Last month, I wrote about Venezuela, pointing out that little had been reported in this country about the achievements of Hugo Chavez and the threat to his reforming government from the usual alliance of a corrupt local elite and the United States. When the conspirators made their move on 12 April, the response of the British media provided an object lesson in how censorship works in free societies.
The BBC described Chavez as "not so much a democrat as an autocrat", echoing the Foreign Office minister Denis MacShane, who abused him as "a ranting demagogue". Alex Bellos, the Guardian's South America correspondent, reported, as fact, that "pro-Chavez snipers had killed at least 13 people" and that Chavez had requested exile in Cuba. "Thousands of people celebrated overnight, waving flags, blowing whistles . . ." he wrote, leaving the reader with the clear impression that almost everybody in Venezuela was glad to see the back of this "playground bully", as the Independent called him.
Within 48 hours, Chavez was back in office, put there by the mass of the people, who came out of the shanty towns in their tens of thousands. Defying the army, their heroism was in support of a leader whose democratic credentials are extraordinary in the Americas, south and north. Having won two presidential elections, the latest in 2000, by the largest majority in 40 years, as well as a referendum and local elections, Chavez was borne back to power by the impoverished majority whose "lot", wrote Bellos, he had "failed to improve" and among whom "his popularity had plummeted".
The episode was a journalistic disgrace. Most of what Bellos and others wrote, using similar words and phrases, turned out to be wrong. In Bellos's case, this was not surprising, as he was reporting from the wrong country, Brazil. Chavez said he never requested asylum in Cuba; the snipers almost certainly included agents provocateurs; "almost every sector of society [Chavez] antagonised" were principally members of various oligarchies he made pay tax for the first time, including the media, and the oil companies, whose taxes he doubled in order to raise 80 per cent of the population to a decent standard of living. His opponents also included army officers trained at the notorious School of the Americas in the United States.
In a few years, Chavez had begun major reforms in favour of the indigenous poor, Venezuela's unpeople. In 49 laws adopted by the Venezuelan Congress, he began real land reform, and guaranteed women's rights and free healthcare and education up to university level.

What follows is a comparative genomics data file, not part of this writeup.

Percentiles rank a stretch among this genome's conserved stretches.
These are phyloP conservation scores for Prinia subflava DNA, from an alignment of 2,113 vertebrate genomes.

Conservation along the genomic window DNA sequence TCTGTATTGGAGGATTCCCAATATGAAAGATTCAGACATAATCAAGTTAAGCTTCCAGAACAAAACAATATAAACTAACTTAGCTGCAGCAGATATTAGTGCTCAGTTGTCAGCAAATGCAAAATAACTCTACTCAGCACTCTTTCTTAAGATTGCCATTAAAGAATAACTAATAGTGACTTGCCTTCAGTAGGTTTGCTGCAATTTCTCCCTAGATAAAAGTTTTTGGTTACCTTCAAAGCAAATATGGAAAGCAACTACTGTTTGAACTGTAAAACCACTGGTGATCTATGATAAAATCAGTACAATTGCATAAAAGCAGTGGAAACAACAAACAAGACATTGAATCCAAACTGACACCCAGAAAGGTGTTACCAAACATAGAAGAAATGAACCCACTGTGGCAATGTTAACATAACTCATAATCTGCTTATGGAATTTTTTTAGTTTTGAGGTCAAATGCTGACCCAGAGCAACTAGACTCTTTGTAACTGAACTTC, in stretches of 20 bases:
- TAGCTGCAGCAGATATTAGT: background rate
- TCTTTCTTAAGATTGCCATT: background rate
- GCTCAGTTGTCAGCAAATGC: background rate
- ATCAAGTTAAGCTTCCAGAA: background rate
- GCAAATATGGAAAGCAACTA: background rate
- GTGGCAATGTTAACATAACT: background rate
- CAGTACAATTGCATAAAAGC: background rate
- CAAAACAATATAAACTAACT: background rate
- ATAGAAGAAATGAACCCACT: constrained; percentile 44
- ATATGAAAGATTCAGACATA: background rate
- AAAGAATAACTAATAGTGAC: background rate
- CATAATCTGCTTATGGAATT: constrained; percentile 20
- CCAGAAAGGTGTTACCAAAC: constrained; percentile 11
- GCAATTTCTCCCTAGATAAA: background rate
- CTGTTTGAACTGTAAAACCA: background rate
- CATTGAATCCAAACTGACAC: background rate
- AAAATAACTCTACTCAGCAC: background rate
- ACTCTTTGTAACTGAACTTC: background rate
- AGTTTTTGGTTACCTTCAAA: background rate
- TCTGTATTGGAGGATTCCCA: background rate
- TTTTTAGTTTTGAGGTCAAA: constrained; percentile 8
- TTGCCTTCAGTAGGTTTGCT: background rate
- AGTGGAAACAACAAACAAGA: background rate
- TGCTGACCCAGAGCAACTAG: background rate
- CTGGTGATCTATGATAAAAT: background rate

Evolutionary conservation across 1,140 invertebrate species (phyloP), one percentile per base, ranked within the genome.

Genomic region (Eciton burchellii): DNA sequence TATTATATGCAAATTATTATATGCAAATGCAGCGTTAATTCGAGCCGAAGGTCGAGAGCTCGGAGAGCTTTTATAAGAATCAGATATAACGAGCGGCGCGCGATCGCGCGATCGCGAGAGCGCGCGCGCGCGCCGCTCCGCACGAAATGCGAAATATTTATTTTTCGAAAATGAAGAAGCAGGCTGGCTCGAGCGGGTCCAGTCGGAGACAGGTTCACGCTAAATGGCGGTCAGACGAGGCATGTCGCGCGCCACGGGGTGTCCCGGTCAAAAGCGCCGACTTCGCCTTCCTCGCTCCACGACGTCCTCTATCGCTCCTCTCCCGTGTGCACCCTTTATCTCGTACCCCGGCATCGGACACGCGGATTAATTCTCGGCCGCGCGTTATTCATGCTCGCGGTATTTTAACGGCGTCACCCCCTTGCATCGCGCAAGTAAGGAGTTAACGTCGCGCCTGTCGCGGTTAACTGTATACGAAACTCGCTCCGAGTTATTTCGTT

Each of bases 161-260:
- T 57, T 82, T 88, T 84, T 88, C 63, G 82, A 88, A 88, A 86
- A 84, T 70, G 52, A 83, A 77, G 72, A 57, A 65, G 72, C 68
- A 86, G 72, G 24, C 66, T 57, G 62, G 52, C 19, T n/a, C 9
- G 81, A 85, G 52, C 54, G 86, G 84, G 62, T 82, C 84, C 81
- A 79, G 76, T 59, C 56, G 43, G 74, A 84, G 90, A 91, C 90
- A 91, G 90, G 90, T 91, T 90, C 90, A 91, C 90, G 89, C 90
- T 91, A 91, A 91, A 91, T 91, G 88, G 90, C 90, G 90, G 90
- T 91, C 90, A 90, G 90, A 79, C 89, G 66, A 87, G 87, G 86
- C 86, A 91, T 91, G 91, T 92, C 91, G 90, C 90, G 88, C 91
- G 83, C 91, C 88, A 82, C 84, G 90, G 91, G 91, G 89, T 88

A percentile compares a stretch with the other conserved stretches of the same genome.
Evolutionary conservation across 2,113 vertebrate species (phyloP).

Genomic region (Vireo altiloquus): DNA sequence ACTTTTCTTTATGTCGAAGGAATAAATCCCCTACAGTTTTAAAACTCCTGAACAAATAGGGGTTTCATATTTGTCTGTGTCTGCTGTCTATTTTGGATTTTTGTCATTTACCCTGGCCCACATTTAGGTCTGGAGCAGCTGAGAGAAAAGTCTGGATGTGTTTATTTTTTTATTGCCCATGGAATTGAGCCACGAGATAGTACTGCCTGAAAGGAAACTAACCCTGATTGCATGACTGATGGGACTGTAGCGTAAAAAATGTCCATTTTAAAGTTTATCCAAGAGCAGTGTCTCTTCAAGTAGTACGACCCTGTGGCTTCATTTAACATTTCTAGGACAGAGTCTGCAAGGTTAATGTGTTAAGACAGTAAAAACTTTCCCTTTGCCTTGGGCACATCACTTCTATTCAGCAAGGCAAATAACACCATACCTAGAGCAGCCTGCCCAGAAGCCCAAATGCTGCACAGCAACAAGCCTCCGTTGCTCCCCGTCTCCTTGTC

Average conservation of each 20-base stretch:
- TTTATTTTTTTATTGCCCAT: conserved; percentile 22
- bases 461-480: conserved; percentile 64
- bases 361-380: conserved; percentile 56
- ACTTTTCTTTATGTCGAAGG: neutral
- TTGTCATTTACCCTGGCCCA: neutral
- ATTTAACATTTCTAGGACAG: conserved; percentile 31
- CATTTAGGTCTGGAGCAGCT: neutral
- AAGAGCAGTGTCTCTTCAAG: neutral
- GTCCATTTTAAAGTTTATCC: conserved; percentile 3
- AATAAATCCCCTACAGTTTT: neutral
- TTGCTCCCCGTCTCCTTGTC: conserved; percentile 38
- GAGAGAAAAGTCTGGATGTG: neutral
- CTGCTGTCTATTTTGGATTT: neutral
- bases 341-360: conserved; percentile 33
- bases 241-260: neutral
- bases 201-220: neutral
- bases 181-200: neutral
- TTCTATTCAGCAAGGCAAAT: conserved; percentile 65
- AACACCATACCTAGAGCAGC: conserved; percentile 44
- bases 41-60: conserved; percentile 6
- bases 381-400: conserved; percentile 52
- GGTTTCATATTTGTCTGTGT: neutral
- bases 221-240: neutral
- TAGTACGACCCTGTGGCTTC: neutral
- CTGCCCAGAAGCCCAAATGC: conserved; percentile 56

He opposed the human rights abuses of the regime in neighbouring Colombia, encouraged and armed by Washington. He extended a hand to the victim of an illegal 40-year American blockade, Cuba, and sold the Cubans oil. These were his crimes, as well as saying that bombing children in Afghanistan was terrorism. Like Chile under Allende and Nicaragua under the Sandinistas, precious little of this was explained to the western public. Like the equally heroic uprising in Argentina last year, it was misrepresented as merely more Latin American chaos.
Last week, the admirable Glasgow University Media Group, under Greg Philo, released the results of a study which found that, in spite of the saturation coverage of the Middle East, most television viewers were left uninformed that the basic issue was Israel's illegal military occupation. "The more you watch, the less you know" - to quote Danny Schechter's description of American television news - was the study's conclusion.
Take US secretary of state Colin Powell's "peace mission". Regardless of America's persistent veto of United Nations resolutions calling for Israel to withdraw from the occupied territories, and regardless of Powell calling Ariel Sharon "my personal friend", an American "peace mission" was the absurd news, repeated incessantly. Similarly, when the United Nations Commission on Human Rights last week voted 40-5 to condemn Israel for its "mass killing", the news was not this near-unanimous expression of world opinion, but the British government's rejection of the resolution as "unbalanced".
Journalists are often defensive when asked why they faithfully follow the deceptions of great power. It is not good enough for ITN to say dismissively, in response to the Glasgow Media Group findings, that "we are not in the business of giving a daily history lesson", or for the BBC to waffle about its impartiality when some recent editions of Newsnight might have been produced by the Foreign Office. In these dangerous times, one of the most destructive weapons of all is pseudo-information.
John Pilger's latest book, The New Rulers of the World, is published next month by Verso